Curating The Future: Boutique Model Agencies Are Making Waves in Fashion Right Now
Image courtesy of Etwo agency
By its very nature, the fashion industry has never been in the one-size-fits-all category. But now more than ever before, it is representing a culmination of global references and, by extension, preferences. It’s no surprise then that fashion houses and brands have now placed an increasing emphasis on locating a robust roster that is inclusive of various backgrounds. When it comes to the people in front of the camera, the range of genders, ethnicities, sizes and ages seems to be growing. But those faces wouldn’t have found their way into the campaigns if it was not for the individuals dedicated to authentically uncovering and uplifting this new generation of models.
In London, it’s not uncommon to hear that someone has been signed with an agency. However, names of these agencies and casting agents might surprise you. Etwo, Contact Agency, Kyra Sophie – they are small, often a team of agents you can count on one hand, sometimes just an individual. Premier, IMG and Storm might be leading with the numbers of models, but these smaller destinations belong to the movement of alternative agencies curating the fashion industry right now in their own distinct ways. For them, it’s not about finding the next glamazonian supermodel, but rather about connecting the right creative people with the right brands.
Kyra Sophie Wilhelmseder (the founder of Kyra Sophie) is very clear about the fact she took on casting to help fresh models navigate their budding careers and promote greater diversification of beauty standards within the industry. London-based Anti-Agency and Linden Staub were agencies that paved the way for street casting by financially empowering models and promoting them as more than just pretty faces, And just like them, Wilhelmseder wants brands to understand that relying on external specs alone just won’t cut it anymore. “I want to make people aware that there are so many people out there who might not be the tallest, but they have an incredible face and such a beautiful character. Inside and outside, they are beautiful,” she shares over the phone.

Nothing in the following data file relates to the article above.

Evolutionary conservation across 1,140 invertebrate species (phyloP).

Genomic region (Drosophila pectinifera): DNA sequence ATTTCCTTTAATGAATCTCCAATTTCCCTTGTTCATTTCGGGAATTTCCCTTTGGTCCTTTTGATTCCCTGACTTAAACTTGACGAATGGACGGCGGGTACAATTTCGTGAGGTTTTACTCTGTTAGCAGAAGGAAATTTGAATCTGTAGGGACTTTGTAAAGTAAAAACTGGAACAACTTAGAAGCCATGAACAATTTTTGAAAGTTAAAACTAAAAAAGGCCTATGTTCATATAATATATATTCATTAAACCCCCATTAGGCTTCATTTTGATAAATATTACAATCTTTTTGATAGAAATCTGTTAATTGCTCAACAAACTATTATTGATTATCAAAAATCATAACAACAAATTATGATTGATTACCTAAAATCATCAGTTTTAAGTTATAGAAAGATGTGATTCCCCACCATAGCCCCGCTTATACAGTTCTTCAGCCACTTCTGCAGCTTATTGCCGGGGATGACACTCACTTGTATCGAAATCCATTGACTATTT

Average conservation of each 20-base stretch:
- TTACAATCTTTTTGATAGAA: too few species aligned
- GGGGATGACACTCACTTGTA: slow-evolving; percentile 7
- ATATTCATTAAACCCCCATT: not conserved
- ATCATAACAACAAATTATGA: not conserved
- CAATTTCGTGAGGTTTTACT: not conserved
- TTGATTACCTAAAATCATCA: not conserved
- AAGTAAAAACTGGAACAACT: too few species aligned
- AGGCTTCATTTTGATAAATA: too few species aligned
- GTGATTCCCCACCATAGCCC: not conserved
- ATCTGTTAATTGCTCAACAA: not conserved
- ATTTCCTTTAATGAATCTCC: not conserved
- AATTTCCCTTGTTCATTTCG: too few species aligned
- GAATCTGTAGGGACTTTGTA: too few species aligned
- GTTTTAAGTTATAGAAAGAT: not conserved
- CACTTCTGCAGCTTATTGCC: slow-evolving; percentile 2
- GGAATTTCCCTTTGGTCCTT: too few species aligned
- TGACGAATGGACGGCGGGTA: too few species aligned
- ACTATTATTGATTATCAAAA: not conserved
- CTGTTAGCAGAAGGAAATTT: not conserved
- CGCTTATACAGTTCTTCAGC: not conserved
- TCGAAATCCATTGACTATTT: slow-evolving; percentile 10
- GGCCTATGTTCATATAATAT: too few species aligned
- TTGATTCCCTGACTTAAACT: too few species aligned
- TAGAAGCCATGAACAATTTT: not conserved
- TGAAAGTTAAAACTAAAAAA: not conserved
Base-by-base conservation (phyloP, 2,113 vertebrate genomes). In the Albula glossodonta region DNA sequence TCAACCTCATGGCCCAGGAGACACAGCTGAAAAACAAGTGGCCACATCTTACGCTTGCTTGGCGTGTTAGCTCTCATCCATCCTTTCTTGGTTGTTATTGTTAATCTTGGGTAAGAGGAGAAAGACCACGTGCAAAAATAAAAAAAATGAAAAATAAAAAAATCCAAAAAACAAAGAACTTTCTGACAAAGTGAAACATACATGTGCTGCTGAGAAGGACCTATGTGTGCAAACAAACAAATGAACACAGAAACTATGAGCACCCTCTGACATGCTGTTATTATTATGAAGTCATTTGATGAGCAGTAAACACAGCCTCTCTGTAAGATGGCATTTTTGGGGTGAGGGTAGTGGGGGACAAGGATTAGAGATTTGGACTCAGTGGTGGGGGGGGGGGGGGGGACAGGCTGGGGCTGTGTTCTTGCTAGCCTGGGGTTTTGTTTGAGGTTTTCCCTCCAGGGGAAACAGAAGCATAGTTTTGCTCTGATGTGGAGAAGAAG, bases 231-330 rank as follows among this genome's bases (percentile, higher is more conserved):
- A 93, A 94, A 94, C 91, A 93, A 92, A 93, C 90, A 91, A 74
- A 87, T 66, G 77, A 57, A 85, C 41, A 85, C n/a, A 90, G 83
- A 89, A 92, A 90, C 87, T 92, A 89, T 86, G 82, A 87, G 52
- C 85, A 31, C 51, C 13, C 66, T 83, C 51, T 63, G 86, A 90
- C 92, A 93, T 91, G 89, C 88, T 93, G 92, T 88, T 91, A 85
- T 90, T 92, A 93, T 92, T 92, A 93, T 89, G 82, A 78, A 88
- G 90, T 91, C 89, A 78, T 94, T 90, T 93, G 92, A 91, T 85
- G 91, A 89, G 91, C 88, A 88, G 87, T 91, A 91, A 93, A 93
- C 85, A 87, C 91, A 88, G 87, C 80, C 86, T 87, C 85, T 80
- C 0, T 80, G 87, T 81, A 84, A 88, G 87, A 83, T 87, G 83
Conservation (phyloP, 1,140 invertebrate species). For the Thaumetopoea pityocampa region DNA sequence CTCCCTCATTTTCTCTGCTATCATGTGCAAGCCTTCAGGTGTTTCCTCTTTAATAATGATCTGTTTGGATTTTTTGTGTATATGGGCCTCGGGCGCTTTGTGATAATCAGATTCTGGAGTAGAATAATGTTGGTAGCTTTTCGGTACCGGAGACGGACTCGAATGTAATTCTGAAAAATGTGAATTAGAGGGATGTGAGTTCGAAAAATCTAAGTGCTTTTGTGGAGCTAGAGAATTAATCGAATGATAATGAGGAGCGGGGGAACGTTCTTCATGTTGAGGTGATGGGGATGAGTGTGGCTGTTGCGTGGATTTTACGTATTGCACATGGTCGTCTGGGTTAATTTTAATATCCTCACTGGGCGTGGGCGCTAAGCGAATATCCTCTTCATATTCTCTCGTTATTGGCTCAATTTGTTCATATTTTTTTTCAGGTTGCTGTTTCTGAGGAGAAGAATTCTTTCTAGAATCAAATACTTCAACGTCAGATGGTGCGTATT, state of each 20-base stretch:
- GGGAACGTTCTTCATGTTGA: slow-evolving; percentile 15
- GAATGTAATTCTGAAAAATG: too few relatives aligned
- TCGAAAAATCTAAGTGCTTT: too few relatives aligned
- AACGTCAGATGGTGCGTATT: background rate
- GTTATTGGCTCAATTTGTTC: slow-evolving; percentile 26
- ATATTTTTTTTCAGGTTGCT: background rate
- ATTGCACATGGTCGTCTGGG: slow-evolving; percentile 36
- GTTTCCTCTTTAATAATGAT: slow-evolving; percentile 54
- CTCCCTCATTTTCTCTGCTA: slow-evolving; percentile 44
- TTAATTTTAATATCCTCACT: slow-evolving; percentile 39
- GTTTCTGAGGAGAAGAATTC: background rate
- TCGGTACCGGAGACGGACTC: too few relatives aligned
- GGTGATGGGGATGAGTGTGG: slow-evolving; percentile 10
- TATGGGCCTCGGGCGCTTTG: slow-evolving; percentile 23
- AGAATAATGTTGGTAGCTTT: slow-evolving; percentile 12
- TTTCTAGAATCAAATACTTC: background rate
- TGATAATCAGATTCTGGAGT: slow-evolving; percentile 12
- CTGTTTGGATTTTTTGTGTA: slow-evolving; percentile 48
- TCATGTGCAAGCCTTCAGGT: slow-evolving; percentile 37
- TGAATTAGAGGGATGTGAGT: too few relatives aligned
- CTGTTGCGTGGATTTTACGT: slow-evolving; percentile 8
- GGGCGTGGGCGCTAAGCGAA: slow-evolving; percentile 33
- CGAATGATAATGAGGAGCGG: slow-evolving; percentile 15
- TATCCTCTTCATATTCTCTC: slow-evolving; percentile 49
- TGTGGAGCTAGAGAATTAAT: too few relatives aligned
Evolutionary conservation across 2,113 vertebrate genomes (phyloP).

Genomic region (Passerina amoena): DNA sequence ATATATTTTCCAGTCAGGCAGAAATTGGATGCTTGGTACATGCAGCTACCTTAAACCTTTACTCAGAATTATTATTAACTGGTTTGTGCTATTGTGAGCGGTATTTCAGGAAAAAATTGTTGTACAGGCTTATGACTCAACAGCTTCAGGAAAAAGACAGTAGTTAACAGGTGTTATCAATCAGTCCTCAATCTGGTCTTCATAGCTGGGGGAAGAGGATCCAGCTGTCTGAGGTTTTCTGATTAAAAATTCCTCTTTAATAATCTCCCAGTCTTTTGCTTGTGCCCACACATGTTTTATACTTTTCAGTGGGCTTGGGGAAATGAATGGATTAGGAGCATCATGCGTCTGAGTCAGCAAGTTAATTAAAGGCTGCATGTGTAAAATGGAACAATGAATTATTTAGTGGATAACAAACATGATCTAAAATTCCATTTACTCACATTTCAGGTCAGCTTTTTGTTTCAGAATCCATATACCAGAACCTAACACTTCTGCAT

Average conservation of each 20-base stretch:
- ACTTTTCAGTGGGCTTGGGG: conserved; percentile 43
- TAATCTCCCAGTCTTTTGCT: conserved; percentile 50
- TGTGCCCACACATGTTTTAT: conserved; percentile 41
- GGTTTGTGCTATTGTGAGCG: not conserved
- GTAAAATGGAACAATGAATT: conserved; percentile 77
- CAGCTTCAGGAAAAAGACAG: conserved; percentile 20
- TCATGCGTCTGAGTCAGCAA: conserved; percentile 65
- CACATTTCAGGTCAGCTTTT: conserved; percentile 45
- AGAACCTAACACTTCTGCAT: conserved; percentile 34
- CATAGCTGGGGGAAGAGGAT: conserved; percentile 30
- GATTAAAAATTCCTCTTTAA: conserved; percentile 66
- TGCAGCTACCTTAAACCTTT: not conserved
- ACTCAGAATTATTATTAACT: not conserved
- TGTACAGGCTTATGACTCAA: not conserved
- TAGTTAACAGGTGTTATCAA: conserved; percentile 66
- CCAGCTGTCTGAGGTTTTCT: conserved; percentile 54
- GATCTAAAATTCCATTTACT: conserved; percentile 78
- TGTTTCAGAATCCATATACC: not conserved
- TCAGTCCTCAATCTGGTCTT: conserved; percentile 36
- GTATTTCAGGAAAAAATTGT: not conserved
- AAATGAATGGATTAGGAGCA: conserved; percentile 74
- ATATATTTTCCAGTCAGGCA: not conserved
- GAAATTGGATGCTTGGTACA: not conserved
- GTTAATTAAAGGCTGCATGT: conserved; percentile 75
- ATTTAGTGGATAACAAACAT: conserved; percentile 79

Former assistant to Jonas Lindstroem, the critically acclaimed director behind Kendrick Lamar’s Element, Wilhelmseder got her start in the biz when she moved to Berlin seven years ago and started connecting with people through photographing concerts and events. She has been steadily growing her base, building on respect, acceptance and a mutual understanding that the industry’s craving of fresh, young talent means they are seriously in need of advocacy and guidance. One particularly pertinent area for advocacy is the model fee, where payments offered to models don’t necessary match the scope of the project. “There [are] big brands reaching out to all these kids on Instagram,” she explains, “and they are saying we have 250 euros so your face is going to be [on] the campaign for half a year.” It’s this rationale that could explain the steady trend of models looking to be signed reaching out first to smaller agencies with a closely curated roster. A tighter selection means attention is more evenly distributed amongst the talent. It also means that the agent(s) provide the client with the best-tailored matches, while pushing harder for adequate pay and appropriate treatment towards models.
Images courtesy of Kyra Sophie